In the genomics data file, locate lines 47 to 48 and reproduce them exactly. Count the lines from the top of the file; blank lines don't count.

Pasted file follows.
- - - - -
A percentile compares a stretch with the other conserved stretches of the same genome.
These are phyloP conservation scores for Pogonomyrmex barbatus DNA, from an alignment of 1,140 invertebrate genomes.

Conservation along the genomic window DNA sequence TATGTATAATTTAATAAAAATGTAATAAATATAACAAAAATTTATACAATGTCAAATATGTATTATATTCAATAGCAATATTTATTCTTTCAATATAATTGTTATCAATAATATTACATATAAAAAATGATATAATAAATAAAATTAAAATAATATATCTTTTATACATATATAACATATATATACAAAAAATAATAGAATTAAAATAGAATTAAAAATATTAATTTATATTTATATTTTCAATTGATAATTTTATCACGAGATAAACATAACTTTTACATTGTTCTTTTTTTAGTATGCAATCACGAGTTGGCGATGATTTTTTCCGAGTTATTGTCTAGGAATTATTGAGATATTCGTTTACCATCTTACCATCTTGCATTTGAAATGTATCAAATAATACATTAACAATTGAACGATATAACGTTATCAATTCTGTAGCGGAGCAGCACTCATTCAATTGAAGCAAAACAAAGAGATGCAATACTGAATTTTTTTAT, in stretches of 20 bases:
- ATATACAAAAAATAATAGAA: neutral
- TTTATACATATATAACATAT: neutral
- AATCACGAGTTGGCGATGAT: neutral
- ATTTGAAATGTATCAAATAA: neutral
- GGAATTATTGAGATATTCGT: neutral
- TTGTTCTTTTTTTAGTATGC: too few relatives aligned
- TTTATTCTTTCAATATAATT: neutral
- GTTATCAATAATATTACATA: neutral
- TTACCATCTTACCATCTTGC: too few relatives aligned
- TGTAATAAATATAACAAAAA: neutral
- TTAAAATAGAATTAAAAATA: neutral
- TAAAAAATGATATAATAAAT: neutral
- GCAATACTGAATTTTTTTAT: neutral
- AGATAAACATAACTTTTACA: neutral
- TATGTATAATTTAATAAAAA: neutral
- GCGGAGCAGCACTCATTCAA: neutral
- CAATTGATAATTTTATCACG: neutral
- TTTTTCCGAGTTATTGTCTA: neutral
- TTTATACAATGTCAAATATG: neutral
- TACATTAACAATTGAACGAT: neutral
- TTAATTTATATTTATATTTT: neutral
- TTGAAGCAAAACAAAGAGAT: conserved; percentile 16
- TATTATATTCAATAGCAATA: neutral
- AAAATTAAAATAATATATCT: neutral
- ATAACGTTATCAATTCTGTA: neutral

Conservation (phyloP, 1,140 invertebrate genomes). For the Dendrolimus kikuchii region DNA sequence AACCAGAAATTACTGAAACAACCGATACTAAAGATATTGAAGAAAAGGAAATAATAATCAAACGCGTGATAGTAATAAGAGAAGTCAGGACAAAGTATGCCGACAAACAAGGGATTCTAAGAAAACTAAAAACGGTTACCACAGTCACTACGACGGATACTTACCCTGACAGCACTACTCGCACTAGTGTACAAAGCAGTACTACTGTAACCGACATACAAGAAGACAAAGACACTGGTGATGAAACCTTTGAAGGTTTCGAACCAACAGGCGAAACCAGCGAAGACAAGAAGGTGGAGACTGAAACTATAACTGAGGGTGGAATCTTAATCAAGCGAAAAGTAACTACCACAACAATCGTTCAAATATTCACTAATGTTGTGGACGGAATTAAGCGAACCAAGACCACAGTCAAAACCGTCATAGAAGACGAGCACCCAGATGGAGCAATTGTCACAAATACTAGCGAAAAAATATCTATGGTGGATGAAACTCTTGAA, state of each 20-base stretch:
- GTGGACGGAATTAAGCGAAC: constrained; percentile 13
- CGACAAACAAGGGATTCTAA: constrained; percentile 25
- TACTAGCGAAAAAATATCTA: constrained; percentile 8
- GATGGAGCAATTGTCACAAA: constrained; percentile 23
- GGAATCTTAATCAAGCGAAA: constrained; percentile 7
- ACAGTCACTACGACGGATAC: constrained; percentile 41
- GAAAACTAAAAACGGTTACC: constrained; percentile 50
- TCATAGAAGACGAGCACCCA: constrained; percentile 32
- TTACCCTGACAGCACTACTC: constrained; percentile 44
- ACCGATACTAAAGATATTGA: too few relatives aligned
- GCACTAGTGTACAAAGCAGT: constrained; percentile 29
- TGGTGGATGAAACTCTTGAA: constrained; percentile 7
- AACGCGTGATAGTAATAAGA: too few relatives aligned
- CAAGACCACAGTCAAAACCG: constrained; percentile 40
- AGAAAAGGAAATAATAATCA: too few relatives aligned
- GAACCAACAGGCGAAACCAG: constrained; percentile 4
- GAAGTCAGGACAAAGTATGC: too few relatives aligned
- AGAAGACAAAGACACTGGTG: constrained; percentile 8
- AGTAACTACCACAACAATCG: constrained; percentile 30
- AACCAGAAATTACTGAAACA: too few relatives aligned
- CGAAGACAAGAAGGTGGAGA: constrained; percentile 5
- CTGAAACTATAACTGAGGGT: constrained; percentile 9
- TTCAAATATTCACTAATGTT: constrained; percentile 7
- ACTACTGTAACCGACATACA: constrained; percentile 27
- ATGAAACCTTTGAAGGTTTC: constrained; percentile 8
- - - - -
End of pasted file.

- AGAAGACAAAGACACTGGTG: constrained; percentile 8
- AGTAACTACCACAACAATCG: constrained; percentile 30